No.59, 2008 The Lumber Camp Cookhouse by Loreena M. Lee (BC)
Around 1951, my family applied for work with a logging company in Prince George. Mother was hired on as a cook and Father as a “bull-cook”, or flunky, meaning he did all the odd jobs and heavy work required. He was a big man, well over six feet, but he didn’t know anything about working in a sawmill. He kept the cook stove supplied with wood, which he chopped and stacked, and carried the large bags of flour and food needed to run a camp full of hungry men. He helped prepare and serve the meals, doing clean-up and dishes, and drove into town to get supplies. He did other odd jobs around the camp, as well. Mother cooked and baked most of the day, and thoroughly enjoyed having so much food at her disposal. Being without want was one of her versions of a good life.
The men ate steak and eggs for breakfast, followed by pie. They would have a bag lunch prepared for them if they worked in the “bush”, or they would come into the cookhouse for lunch if they worked in the sawmill. After breakfast, Mother would turn out a dozen or so pies of different varieties, mostly from the store of raisins or dried apples and fruit, and her meringue pies were always a favourite. The cookhouse would be redolent with the heady aroma of pastries and freshly-baked bread. At dinner, the men enjoyed heaping platters of meat and vegetables and dessert, and at 9 o’clock, they would be back in the cookhouse again for pie or cake and coffee before bedtime.
The scream of the saws cutting trees into boards echoed up to the cookhouse all day, until the sound became filtered background noise. But when they shut down at the end of the shift, the silence was a relief. The highlight of the day was when a matched team of white Clydesdales, manes tossing and massive hooves kicking up clods of dirt, hauled freshly felled trees along the road past the cookhouse. The smell of freshly cut cedar or lodgepole pine mingling with the steamy scent of the horses’ sweat wafted in the hot summer air. Harnesses jingling, blowing gusty snorts of dust from their nostrils, they shook the earth with the thud of their heavy hooves as they strained to pull the chained logs to the sawmill for processing. It was an awesome sight.
When the ground became frozen in the fall, the camp closed for the winter and all the employees sought to find work elsewhere, or left for warmer climes. In spring, as soon as trucks were able to negotiate the muddy logging roads without sinking up to the axles, the call would go out to anyone who wanted to return. New recruits could be found in the beer parlours or by word of mouth.
The family moved back to the logging camp for the summer once more. Mother’s reputation had preceded her - there was no problem hiring men when they heard she would be providing them with their meals. Mother would arise each morning in the pine-scented pre-dawn darkness to start her day. Father had been up before her, starting the fires in the great wood stove, peeling potatoes and setting the tables for breakfast. Mother would get her children organized, and join him. I cared for and entertained my two younger sisters, one still in diapers. They were my only playmates in the summer; I missed my winter schoolmates. The living quarters, two small rooms, were attached to the cookhouse, so I was never too far from parental assistance.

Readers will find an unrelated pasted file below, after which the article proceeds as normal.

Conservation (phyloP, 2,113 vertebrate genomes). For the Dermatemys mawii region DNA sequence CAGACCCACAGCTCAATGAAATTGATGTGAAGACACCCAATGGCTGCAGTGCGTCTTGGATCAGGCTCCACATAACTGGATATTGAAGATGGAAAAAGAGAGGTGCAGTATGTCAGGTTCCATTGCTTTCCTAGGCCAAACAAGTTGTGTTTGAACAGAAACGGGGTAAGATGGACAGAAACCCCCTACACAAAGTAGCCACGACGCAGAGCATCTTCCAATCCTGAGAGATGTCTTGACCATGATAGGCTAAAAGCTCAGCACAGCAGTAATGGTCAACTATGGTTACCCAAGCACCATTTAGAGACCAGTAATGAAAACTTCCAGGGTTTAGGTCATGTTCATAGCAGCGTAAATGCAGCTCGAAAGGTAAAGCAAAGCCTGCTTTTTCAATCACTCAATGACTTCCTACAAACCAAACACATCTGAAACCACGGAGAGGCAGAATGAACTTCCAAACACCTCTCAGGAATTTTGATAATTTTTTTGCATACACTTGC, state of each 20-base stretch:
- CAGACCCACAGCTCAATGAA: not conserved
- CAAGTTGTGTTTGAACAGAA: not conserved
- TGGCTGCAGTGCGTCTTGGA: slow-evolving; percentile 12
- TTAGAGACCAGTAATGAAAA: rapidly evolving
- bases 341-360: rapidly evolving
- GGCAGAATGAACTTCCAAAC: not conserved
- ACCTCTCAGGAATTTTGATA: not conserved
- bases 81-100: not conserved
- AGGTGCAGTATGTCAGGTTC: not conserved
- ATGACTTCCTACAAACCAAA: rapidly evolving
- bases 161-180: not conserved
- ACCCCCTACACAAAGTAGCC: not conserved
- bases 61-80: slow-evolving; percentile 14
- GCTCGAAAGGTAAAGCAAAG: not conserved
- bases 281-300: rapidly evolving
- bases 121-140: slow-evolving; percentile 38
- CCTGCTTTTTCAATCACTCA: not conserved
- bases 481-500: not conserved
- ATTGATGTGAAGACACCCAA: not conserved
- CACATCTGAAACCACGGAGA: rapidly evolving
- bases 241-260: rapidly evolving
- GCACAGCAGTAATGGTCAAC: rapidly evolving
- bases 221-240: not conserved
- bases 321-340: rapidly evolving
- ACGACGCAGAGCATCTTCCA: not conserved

As soon as breakfast was over, clean-up was done and fresh pies bubbling in the oven, the supplies inventory would be checked. Father would go into town about once a week to replenish stocks and get fresh vegetables. On Friday nights, the loggers cleaned up and found a way to get to town to spend their hard-earned money, some catching a ride on an outgoing logging truck. With the camp deserted, Mother would heat water for bathing and Father would bring in a large galvanized tub and set it in front of the big iron cook stove. Saturday night baths were ordered in range of age, starting with the youngest.
On rainy days in the summer, Father showered by standing in his undershorts under the down pipe from the eaves at the corner of the cookhouse. In the latter part of summer the well would dry up, and he would have to take huge barrels in the back of the truck if it was working, or use a team of horses and a wagon if it wasn’t, and fill the barrels at a creek some distance away. This water wasn’t wasted on bathing, but was for cooking and drinking. The family had to use a washcloth and just enough water to fill a basin. When the creek dried up in late summer, they were forced to buy water from a farmer living near town who had a well, and it would have to be fetched by the same means. This only lasted two or three weeks until autumn approached and rainy days returned.
On Sunday afternoons, the owner or his foreman would round up all the loggers who were too drunk to find their way back to the camp. He and a helper would throw them into the back of the truck if they were unable to walk, and bring them into camp before dark. Grumbling, they would fall into their bunks and sleep off their merrymaking so they could be on the job bright and early Monday morning. And the week would begin again.